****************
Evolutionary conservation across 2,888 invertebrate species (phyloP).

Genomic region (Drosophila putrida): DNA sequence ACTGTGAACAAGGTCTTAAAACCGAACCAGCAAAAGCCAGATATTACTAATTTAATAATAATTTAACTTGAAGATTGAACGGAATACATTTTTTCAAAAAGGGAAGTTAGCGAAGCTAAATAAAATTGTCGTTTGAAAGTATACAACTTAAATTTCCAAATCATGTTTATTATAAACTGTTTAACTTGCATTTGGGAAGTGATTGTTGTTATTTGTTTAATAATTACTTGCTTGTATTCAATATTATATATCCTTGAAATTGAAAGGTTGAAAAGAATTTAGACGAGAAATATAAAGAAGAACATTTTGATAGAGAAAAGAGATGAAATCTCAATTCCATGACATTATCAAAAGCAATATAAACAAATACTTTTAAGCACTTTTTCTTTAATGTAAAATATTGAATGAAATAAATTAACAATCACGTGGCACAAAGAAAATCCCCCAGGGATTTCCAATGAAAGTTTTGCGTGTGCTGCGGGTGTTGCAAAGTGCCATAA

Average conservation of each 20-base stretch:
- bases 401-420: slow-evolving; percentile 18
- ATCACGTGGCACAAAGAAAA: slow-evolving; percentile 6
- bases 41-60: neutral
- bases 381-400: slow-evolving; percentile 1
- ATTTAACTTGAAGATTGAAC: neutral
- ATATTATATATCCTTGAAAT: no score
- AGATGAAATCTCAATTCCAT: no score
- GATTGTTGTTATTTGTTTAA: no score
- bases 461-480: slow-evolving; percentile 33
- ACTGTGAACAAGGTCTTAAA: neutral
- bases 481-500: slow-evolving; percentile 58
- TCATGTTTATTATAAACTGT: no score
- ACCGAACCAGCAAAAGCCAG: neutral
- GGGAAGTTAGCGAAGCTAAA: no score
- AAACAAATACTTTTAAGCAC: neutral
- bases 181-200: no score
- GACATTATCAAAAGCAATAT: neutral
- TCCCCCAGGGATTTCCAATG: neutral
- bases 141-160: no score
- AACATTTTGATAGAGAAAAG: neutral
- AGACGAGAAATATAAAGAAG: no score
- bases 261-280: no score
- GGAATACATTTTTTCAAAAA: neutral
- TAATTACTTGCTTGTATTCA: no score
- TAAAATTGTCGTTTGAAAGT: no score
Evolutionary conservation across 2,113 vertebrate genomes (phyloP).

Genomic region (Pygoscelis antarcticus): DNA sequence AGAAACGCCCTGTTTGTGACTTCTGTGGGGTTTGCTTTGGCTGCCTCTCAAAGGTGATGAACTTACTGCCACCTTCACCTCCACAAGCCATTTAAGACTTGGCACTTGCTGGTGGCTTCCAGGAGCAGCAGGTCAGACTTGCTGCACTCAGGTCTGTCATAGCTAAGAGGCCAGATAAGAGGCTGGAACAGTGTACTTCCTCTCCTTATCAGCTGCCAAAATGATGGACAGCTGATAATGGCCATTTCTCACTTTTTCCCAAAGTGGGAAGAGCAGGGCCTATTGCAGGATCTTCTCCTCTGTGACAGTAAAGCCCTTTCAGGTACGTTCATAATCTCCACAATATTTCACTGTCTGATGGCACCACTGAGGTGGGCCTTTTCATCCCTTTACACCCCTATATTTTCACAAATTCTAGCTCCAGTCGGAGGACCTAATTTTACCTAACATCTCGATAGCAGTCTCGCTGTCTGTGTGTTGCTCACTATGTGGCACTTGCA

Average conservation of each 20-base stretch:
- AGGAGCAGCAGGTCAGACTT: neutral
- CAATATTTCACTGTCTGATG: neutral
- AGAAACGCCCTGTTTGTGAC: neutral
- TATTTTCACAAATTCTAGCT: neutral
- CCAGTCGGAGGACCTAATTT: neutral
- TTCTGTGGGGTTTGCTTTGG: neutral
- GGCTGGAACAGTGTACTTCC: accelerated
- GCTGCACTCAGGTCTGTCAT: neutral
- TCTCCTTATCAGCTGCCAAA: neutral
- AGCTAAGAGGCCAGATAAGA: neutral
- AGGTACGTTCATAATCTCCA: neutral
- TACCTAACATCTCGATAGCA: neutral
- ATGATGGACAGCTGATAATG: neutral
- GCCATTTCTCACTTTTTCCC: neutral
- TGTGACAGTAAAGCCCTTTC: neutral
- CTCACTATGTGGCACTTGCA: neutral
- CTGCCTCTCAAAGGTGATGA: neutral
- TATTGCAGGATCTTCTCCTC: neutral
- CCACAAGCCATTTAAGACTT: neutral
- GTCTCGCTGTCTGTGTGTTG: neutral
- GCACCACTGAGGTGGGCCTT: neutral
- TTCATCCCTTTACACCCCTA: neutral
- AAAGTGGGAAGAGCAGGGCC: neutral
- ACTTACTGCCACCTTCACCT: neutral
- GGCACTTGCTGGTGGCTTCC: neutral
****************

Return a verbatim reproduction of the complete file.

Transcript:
Evolutionary conservation across 2,888 invertebrate species (phyloP).

Genomic region (Drosophila putrida): DNA sequence ACTGTGAACAAGGTCTTAAAACCGAACCAGCAAAAGCCAGATATTACTAATTTAATAATAATTTAACTTGAAGATTGAACGGAATACATTTTTTCAAAAAGGGAAGTTAGCGAAGCTAAATAAAATTGTCGTTTGAAAGTATACAACTTAAATTTCCAAATCATGTTTATTATAAACTGTTTAACTTGCATTTGGGAAGTGATTGTTGTTATTTGTTTAATAATTACTTGCTTGTATTCAATATTATATATCCTTGAAATTGAAAGGTTGAAAAGAATTTAGACGAGAAATATAAAGAAGAACATTTTGATAGAGAAAAGAGATGAAATCTCAATTCCATGACATTATCAAAAGCAATATAAACAAATACTTTTAAGCACTTTTTCTTTAATGTAAAATATTGAATGAAATAAATTAACAATCACGTGGCACAAAGAAAATCCCCCAGGGATTTCCAATGAAAGTTTTGCGTGTGCTGCGGGTGTTGCAAAGTGCCATAA

Average conservation of each 20-base stretch:
- bases 401-420: slow-evolving; percentile 18
- ATCACGTGGCACAAAGAAAA: slow-evolving; percentile 6
- bases 41-60: neutral
- bases 381-400: slow-evolving; percentile 1
- ATTTAACTTGAAGATTGAAC: neutral
- ATATTATATATCCTTGAAAT: no score
- AGATGAAATCTCAATTCCAT: no score
- GATTGTTGTTATTTGTTTAA: no score
- bases 461-480: slow-evolving; percentile 33
- ACTGTGAACAAGGTCTTAAA: neutral
- bases 481-500: slow-evolving; percentile 58
- TCATGTTTATTATAAACTGT: no score
- ACCGAACCAGCAAAAGCCAG: neutral
- GGGAAGTTAGCGAAGCTAAA: no score
- AAACAAATACTTTTAAGCAC: neutral
- bases 181-200: no score
- GACATTATCAAAAGCAATAT: neutral
- TCCCCCAGGGATTTCCAATG: neutral
- bases 141-160: no score
- AACATTTTGATAGAGAAAAG: neutral
- AGACGAGAAATATAAAGAAG: no score
- bases 261-280: no score
- GGAATACATTTTTTCAAAAA: neutral
- TAATTACTTGCTTGTATTCA: no score
- TAAAATTGTCGTTTGAAAGT: no score
Evolutionary conservation across 2,113 vertebrate genomes (phyloP).

Genomic region (Pygoscelis antarcticus): DNA sequence AGAAACGCCCTGTTTGTGACTTCTGTGGGGTTTGCTTTGGCTGCCTCTCAAAGGTGATGAACTTACTGCCACCTTCACCTCCACAAGCCATTTAAGACTTGGCACTTGCTGGTGGCTTCCAGGAGCAGCAGGTCAGACTTGCTGCACTCAGGTCTGTCATAGCTAAGAGGCCAGATAAGAGGCTGGAACAGTGTACTTCCTCTCCTTATCAGCTGCCAAAATGATGGACAGCTGATAATGGCCATTTCTCACTTTTTCCCAAAGTGGGAAGAGCAGGGCCTATTGCAGGATCTTCTCCTCTGTGACAGTAAAGCCCTTTCAGGTACGTTCATAATCTCCACAATATTTCACTGTCTGATGGCACCACTGAGGTGGGCCTTTTCATCCCTTTACACCCCTATATTTTCACAAATTCTAGCTCCAGTCGGAGGACCTAATTTTACCTAACATCTCGATAGCAGTCTCGCTGTCTGTGTGTTGCTCACTATGTGGCACTTGCA

Average conservation of each 20-base stretch:
- AGGAGCAGCAGGTCAGACTT: neutral
- CAATATTTCACTGTCTGATG: neutral
- AGAAACGCCCTGTTTGTGAC: neutral
- TATTTTCACAAATTCTAGCT: neutral
- CCAGTCGGAGGACCTAATTT: neutral
- TTCTGTGGGGTTTGCTTTGG: neutral
- GGCTGGAACAGTGTACTTCC: accelerated
- GCTGCACTCAGGTCTGTCAT: neutral
- TCTCCTTATCAGCTGCCAAA: neutral
- AGCTAAGAGGCCAGATAAGA: neutral
- AGGTACGTTCATAATCTCCA: neutral
- TACCTAACATCTCGATAGCA: neutral
- ATGATGGACAGCTGATAATG: neutral
- GCCATTTCTCACTTTTTCCC: neutral
- TGTGACAGTAAAGCCCTTTC: neutral
- CTCACTATGTGGCACTTGCA: neutral
- CTGCCTCTCAAAGGTGATGA: neutral
- TATTGCAGGATCTTCTCCTC: neutral
- CCACAAGCCATTTAAGACTT: neutral
- GTCTCGCTGTCTGTGTGTTG: neutral
- GCACCACTGAGGTGGGCCTT: neutral
- TTCATCCCTTTACACCCCTA: neutral
- AAAGTGGGAAGAGCAGGGCC: neutral
- ACTTACTGCCACCTTCACCT: neutral
- GGCACTTGCTGGTGGCTTCC: neutral